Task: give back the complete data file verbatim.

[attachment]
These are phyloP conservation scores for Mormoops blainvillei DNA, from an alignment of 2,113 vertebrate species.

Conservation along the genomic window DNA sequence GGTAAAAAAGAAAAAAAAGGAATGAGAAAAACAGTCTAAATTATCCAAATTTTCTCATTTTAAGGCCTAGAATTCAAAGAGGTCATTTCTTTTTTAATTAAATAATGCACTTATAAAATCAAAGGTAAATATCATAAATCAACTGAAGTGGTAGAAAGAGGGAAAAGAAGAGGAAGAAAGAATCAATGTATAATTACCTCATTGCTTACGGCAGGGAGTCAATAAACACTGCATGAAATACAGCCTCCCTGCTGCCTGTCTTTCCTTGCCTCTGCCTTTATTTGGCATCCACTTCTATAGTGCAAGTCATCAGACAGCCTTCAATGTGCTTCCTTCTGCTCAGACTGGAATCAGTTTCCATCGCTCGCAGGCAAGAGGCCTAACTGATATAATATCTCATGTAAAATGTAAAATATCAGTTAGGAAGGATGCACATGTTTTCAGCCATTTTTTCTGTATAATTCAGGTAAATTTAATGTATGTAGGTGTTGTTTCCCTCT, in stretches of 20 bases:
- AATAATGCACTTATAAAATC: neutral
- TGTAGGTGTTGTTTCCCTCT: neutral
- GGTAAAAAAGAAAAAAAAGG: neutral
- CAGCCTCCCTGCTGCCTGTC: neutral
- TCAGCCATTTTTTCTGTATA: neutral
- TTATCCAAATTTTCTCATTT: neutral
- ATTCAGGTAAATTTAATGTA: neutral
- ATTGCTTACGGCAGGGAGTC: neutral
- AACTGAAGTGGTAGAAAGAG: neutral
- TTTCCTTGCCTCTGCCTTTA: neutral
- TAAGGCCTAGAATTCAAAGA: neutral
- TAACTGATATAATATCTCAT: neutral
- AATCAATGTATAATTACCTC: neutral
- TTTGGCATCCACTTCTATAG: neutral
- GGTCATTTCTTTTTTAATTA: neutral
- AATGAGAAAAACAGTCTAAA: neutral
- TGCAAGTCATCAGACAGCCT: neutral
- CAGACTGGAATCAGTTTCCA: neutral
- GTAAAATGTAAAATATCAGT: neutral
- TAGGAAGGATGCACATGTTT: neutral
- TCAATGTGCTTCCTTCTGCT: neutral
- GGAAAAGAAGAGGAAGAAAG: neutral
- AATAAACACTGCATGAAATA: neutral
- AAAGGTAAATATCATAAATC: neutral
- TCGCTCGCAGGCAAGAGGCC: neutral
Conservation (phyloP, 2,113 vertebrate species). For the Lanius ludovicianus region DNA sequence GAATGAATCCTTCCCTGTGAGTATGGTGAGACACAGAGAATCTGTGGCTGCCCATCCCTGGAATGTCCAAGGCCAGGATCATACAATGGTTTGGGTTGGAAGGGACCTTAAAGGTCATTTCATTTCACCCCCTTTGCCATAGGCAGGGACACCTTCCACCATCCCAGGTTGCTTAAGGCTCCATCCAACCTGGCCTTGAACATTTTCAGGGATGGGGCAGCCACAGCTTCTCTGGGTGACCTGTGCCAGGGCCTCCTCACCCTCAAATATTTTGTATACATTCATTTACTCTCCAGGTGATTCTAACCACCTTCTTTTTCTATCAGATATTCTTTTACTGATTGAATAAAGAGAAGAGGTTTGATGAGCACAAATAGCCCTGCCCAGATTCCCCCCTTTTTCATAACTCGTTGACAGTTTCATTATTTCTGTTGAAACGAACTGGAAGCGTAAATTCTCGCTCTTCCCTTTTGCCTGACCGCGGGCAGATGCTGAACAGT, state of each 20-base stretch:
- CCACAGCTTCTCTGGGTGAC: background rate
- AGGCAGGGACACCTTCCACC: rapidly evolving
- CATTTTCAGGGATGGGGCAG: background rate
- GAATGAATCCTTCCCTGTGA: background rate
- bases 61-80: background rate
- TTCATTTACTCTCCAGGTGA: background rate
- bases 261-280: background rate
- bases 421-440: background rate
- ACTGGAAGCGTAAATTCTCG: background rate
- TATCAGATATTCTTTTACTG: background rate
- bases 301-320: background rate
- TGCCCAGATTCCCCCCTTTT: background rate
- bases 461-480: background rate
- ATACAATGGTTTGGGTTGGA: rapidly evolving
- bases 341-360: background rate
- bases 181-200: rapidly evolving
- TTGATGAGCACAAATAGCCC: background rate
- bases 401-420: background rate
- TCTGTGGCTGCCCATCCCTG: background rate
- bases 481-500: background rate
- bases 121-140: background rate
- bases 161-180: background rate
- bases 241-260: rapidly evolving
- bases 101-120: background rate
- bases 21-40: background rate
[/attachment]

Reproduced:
These are phyloP conservation scores for Mormoops blainvillei DNA, from an alignment of 2,113 vertebrate species.

Conservation along the genomic window DNA sequence GGTAAAAAAGAAAAAAAAGGAATGAGAAAAACAGTCTAAATTATCCAAATTTTCTCATTTTAAGGCCTAGAATTCAAAGAGGTCATTTCTTTTTTAATTAAATAATGCACTTATAAAATCAAAGGTAAATATCATAAATCAACTGAAGTGGTAGAAAGAGGGAAAAGAAGAGGAAGAAAGAATCAATGTATAATTACCTCATTGCTTACGGCAGGGAGTCAATAAACACTGCATGAAATACAGCCTCCCTGCTGCCTGTCTTTCCTTGCCTCTGCCTTTATTTGGCATCCACTTCTATAGTGCAAGTCATCAGACAGCCTTCAATGTGCTTCCTTCTGCTCAGACTGGAATCAGTTTCCATCGCTCGCAGGCAAGAGGCCTAACTGATATAATATCTCATGTAAAATGTAAAATATCAGTTAGGAAGGATGCACATGTTTTCAGCCATTTTTTCTGTATAATTCAGGTAAATTTAATGTATGTAGGTGTTGTTTCCCTCT, in stretches of 20 bases:
- AATAATGCACTTATAAAATC: neutral
- TGTAGGTGTTGTTTCCCTCT: neutral
- GGTAAAAAAGAAAAAAAAGG: neutral
- CAGCCTCCCTGCTGCCTGTC: neutral
- TCAGCCATTTTTTCTGTATA: neutral
- TTATCCAAATTTTCTCATTT: neutral
- ATTCAGGTAAATTTAATGTA: neutral
- ATTGCTTACGGCAGGGAGTC: neutral
- AACTGAAGTGGTAGAAAGAG: neutral
- TTTCCTTGCCTCTGCCTTTA: neutral
- TAAGGCCTAGAATTCAAAGA: neutral
- TAACTGATATAATATCTCAT: neutral
- AATCAATGTATAATTACCTC: neutral
- TTTGGCATCCACTTCTATAG: neutral
- GGTCATTTCTTTTTTAATTA: neutral
- AATGAGAAAAACAGTCTAAA: neutral
- TGCAAGTCATCAGACAGCCT: neutral
- CAGACTGGAATCAGTTTCCA: neutral
- GTAAAATGTAAAATATCAGT: neutral
- TAGGAAGGATGCACATGTTT: neutral
- TCAATGTGCTTCCTTCTGCT: neutral
- GGAAAAGAAGAGGAAGAAAG: neutral
- AATAAACACTGCATGAAATA: neutral
- AAAGGTAAATATCATAAATC: neutral
- TCGCTCGCAGGCAAGAGGCC: neutral
Conservation (phyloP, 2,113 vertebrate species). For the Lanius ludovicianus region DNA sequence GAATGAATCCTTCCCTGTGAGTATGGTGAGACACAGAGAATCTGTGGCTGCCCATCCCTGGAATGTCCAAGGCCAGGATCATACAATGGTTTGGGTTGGAAGGGACCTTAAAGGTCATTTCATTTCACCCCCTTTGCCATAGGCAGGGACACCTTCCACCATCCCAGGTTGCTTAAGGCTCCATCCAACCTGGCCTTGAACATTTTCAGGGATGGGGCAGCCACAGCTTCTCTGGGTGACCTGTGCCAGGGCCTCCTCACCCTCAAATATTTTGTATACATTCATTTACTCTCCAGGTGATTCTAACCACCTTCTTTTTCTATCAGATATTCTTTTACTGATTGAATAAAGAGAAGAGGTTTGATGAGCACAAATAGCCCTGCCCAGATTCCCCCCTTTTTCATAACTCGTTGACAGTTTCATTATTTCTGTTGAAACGAACTGGAAGCGTAAATTCTCGCTCTTCCCTTTTGCCTGACCGCGGGCAGATGCTGAACAGT, state of each 20-base stretch:
- CCACAGCTTCTCTGGGTGAC: background rate
- AGGCAGGGACACCTTCCACC: rapidly evolving
- CATTTTCAGGGATGGGGCAG: background rate
- GAATGAATCCTTCCCTGTGA: background rate
- bases 61-80: background rate
- TTCATTTACTCTCCAGGTGA: background rate
- bases 261-280: background rate
- bases 421-440: background rate
- ACTGGAAGCGTAAATTCTCG: background rate
- TATCAGATATTCTTTTACTG: background rate
- bases 301-320: background rate
- TGCCCAGATTCCCCCCTTTT: background rate
- bases 461-480: background rate
- ATACAATGGTTTGGGTTGGA: rapidly evolving
- bases 341-360: background rate
- bases 181-200: rapidly evolving
- TTGATGAGCACAAATAGCCC: background rate
- bases 401-420: background rate
- TCTGTGGCTGCCCATCCCTG: background rate
- bases 481-500: background rate
- bases 121-140: background rate
- bases 161-180: background rate
- bases 241-260: rapidly evolving
- bases 101-120: background rate
- bases 21-40: background rate